What camera settings to use for food photography

What Camera Setting To Use In Food Photography | www.jonathanthompsonphotography.com

What Camera Setting To Use In Food Photography | www.jonathanthompsonphotography.com

The correct camera settings are as follows. There aren’t any.

Hi folks. I’ve heard people asking the same question, no matter what type of photography they’re learning. What camera settings should I use? If you’re looking for a magic formula, you’ve come to the wrong industry. I suppose, if I were being a smarty pants, I’d say, the camera setting which give you the exposure you’re trying to achieve, using the equipment you have, in the conditions you’re shooting. Which, although the correct answer, probably isn’t the answer you were hoping for.

You see the photo exposure is a combination of the yummy trinity of photographic flavours. Otherwise known as Aperture, Shutter Speed and ISO. All of which are required, in some amount, to create a photographic exposure. Now you all know what each of the yummy trinity are and what they do… Right? If not let me know in the comments and I’ll write a post on them.Camera Settings: Light & Bright, Honey |www.jonathanthompsonphotography.com

Camera Settings: Dark Moody Roasted Quail |www.jonathanthompsonphotography.com

Patricia & Bertie

You need to have an idea or picture in your head of what the final photograph is going to look like. This is before you even sharpen your chefs knife and open the can of beans. You need to have the look, style and a bit of a story to tell. Don’t get too caught up on the story just yet. It could be as simple as… “There once was a plum call Patricia, and she had a spicy love affair with Bertie the Tahitian Vanilla Bean” The point is, before we can tell the story of Patricia and Bertie we need to know, is it a dark and fiery entwinement or is it innocent summer love and friendship in Tuscany.

All these things not only effect your choice of exposure but the styling and way you approach the shoot. Lets just say we’re going with light and bright, summers love in Tuscany. Lets also say you have nice window light and plenty of it. So you’ll probably be using an ISO between 100 & 400. You don’t have a tripod so you’ll be hand holding, this means you won’t want your shutter speed to be less than (slower than) 1/60 sec, which I believe to be about the lowest most people can hand hold and still get a sharp picture. Next you say you’d like Patricia the plum, drizzled with honey sharp in the foreground whilst throwing Bertie the Vanilla Bean and the rest of the background into a delicious soft focus.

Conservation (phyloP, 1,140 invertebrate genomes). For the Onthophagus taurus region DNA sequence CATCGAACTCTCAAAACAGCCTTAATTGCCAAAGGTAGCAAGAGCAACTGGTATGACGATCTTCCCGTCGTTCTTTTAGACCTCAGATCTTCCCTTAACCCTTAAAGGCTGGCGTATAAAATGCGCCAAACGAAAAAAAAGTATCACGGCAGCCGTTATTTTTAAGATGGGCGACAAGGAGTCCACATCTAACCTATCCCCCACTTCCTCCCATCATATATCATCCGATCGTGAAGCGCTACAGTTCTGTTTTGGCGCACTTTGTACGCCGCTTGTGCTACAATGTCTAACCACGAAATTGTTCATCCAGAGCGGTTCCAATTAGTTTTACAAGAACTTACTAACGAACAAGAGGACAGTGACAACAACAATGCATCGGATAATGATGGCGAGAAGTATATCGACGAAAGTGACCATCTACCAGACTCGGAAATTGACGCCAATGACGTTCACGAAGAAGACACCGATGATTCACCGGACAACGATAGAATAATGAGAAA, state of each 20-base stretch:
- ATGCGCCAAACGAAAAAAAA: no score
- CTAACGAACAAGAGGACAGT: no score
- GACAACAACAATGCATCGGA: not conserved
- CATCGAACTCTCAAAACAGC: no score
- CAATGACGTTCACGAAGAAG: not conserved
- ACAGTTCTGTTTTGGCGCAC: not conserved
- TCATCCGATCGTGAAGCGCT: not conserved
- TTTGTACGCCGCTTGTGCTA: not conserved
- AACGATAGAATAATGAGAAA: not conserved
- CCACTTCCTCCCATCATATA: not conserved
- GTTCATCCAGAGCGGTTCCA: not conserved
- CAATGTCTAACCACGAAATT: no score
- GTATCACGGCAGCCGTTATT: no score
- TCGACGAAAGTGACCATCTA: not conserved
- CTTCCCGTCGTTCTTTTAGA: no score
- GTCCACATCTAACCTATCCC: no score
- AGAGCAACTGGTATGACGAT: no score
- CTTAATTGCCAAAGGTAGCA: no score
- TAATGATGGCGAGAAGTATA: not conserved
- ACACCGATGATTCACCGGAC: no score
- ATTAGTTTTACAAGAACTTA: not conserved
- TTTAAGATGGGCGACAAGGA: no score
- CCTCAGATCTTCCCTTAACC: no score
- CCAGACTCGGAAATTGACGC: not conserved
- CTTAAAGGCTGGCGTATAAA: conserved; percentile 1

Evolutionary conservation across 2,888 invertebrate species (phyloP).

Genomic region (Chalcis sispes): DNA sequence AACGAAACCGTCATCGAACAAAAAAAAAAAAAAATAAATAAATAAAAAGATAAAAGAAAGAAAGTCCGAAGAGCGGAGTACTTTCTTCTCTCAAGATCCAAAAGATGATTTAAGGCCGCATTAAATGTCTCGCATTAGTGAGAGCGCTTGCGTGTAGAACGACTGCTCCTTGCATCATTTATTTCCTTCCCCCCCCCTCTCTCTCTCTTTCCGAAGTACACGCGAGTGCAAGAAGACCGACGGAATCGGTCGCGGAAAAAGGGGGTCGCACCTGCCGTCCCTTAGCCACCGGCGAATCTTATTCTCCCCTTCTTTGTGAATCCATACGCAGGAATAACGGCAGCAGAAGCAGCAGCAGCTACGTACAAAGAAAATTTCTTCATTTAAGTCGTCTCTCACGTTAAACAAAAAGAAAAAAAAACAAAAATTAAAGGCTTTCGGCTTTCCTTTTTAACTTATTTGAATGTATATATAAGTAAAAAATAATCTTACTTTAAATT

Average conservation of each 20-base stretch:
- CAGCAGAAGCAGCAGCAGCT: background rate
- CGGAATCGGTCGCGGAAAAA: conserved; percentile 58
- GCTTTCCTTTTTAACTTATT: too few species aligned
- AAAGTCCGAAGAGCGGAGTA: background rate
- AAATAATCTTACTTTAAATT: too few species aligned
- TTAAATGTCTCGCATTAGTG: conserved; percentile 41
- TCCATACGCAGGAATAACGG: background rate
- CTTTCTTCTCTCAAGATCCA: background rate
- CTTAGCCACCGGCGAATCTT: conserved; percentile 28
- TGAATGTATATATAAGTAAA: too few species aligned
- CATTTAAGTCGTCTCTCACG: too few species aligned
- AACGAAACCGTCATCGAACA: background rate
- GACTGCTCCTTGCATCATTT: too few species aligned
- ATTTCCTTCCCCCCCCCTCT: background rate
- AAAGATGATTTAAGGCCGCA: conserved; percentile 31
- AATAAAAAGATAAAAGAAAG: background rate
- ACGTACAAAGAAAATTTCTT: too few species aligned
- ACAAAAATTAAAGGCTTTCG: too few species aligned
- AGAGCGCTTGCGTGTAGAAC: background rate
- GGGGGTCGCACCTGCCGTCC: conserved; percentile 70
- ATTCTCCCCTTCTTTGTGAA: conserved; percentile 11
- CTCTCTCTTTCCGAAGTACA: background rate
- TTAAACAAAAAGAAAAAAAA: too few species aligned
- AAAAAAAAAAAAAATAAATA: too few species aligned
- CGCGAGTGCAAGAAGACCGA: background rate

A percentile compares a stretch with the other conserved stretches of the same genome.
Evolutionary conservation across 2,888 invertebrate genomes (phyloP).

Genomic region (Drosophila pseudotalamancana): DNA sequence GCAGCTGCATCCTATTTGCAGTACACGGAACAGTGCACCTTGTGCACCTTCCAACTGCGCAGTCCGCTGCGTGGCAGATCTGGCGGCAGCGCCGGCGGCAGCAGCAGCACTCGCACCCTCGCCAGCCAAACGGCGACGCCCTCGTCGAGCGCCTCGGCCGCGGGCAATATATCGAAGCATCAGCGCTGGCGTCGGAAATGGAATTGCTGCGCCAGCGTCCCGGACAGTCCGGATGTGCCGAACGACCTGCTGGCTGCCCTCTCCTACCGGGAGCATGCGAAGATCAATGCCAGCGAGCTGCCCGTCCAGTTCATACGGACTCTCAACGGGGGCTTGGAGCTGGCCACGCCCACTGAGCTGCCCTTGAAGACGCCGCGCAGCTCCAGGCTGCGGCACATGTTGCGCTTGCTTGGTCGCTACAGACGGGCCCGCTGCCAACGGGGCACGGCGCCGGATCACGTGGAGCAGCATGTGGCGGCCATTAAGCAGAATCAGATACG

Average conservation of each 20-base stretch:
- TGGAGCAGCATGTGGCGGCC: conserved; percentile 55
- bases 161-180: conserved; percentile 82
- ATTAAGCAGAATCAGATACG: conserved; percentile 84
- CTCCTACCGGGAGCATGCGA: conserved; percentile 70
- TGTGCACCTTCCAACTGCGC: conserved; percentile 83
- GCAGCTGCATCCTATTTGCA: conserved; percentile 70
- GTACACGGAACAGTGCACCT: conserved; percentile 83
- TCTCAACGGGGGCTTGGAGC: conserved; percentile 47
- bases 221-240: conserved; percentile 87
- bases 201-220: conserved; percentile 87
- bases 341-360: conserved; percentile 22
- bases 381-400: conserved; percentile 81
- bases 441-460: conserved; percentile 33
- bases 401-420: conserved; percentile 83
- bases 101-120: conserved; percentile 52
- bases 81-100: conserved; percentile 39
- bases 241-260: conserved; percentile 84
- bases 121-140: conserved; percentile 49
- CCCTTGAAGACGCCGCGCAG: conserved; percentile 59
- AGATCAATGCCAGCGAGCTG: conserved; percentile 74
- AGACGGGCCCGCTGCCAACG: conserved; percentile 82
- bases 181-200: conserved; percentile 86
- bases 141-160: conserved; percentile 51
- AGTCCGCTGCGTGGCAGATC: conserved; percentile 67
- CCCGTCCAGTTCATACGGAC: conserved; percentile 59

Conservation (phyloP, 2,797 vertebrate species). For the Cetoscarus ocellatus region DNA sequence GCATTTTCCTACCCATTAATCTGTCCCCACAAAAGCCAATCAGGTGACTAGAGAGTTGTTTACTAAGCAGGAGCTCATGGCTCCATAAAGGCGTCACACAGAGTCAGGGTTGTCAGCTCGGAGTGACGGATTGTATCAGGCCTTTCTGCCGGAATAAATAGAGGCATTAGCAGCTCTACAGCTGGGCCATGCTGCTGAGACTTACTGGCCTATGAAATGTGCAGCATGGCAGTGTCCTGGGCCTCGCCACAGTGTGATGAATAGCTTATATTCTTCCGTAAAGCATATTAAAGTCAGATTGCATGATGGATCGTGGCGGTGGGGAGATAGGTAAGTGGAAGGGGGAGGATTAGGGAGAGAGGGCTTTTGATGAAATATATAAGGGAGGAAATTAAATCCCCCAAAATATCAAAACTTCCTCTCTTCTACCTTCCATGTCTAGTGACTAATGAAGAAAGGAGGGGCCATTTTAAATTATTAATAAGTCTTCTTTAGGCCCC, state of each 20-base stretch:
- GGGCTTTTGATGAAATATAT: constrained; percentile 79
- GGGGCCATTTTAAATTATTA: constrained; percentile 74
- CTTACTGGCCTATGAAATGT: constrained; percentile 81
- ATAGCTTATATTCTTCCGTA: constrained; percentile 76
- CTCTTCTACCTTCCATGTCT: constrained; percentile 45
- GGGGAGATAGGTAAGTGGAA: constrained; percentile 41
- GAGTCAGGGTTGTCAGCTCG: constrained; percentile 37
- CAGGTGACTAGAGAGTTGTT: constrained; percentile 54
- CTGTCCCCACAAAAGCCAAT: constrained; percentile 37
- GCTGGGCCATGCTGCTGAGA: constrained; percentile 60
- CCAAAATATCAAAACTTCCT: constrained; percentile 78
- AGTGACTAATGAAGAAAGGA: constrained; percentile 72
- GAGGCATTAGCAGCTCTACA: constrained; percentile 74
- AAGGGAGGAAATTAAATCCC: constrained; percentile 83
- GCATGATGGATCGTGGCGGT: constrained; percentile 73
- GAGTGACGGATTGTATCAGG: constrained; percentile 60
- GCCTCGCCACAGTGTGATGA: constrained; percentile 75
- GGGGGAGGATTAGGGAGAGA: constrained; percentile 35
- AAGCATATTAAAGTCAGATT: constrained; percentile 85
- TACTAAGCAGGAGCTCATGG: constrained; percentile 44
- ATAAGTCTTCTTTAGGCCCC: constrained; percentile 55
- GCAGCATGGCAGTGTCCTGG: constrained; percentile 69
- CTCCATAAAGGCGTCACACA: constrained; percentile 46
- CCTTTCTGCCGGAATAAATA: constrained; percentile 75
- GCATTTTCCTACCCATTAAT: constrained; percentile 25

What settings to use for food photography | www.jonathanthompsonphotography.com

Based on this scenario, two things are crucial to getting the exposure you’d like and the picture you want. The Aperture, which has a lot to do with how much of the image is in focus and how much is soft (Depth Of Field), and the shutter speed, because 1/60 sec is the slowest you can hand hold. Therefore the most likely candidate for change in the yummy trinity is the…..? ISO!!!! I hear you all shout out together 🙂

I’ll be going further into detail regarding depth of field and how to achieve the look you want in another post. It’s the one of the trinity which has the greatest effect on the look of the photograph, but it’s not all about the Aperture.

Back to the Tuscany love story. You’ve got your set up and shooting position. You’ve styled your scene based on the story and image orientation. You take the first shot, for example, f4, 1/60, ISO 200 and the exposure is darker than you want. Now you need to change the recipe for your exposure to get a different result. Your shutter speed probably shouldn’t be slowed any more because you’re hand held, so that stays put. Your lens may not go wider than f4 and be maxed out, so that’s going to stay put. You also have to remember, if your lens does go wider than f4 and you open it up, the depth of field is going to become shallower and effect your image. The only thing left to change is your ISO. You need to raise the ISO, making the camera more sensitive to the light. Lets say you want the exposure to be 1 full stop brighter. Take the ISO from 200 to 400. Take a shot. Based on how you feel about this new exposure recipe, you will raise or lower the ISO to suit.

So you see there is no correct setting for any photograph. Maybe there’s a look you’re going for, but that simply means you need to come up with an exposure recipe that fits the look you want. Understanding that many recipes will achieve the same exposure, but the looks can vary quite a bit. Here’s some examples to show you what I mean.

  • f2.8, ISO 100, 1/30
  • f5.6, ISO 100, 1/8
  • f16, ISO 100, 1 sec
  • f2.8, ISO 320, 1/100
  • f3.5, ISO 400, 1/80

All these camera settings will create the same exposure but the look will change regarding the depth of field. The higher the f number the deeper the depth of field will be (more in focus), the lower, the shallower (less in focus).  So where do you focus? Pop over to my post on where to focus in your food photography where I go through this.

Camera Settings: Healthy Brownie| www.jonathanthompsonphotography.com

 

What do we now know about the Yummy Trinity?

There are no magic camera settings to get the look you want. The exposure, light, story, mood all dictate what the exposure will look like. From there, you take one or two of the Yummy Trinity and fix them based on what you’re shooting, the conditions you’re shooting in and the exposure you have in your mind’s picture.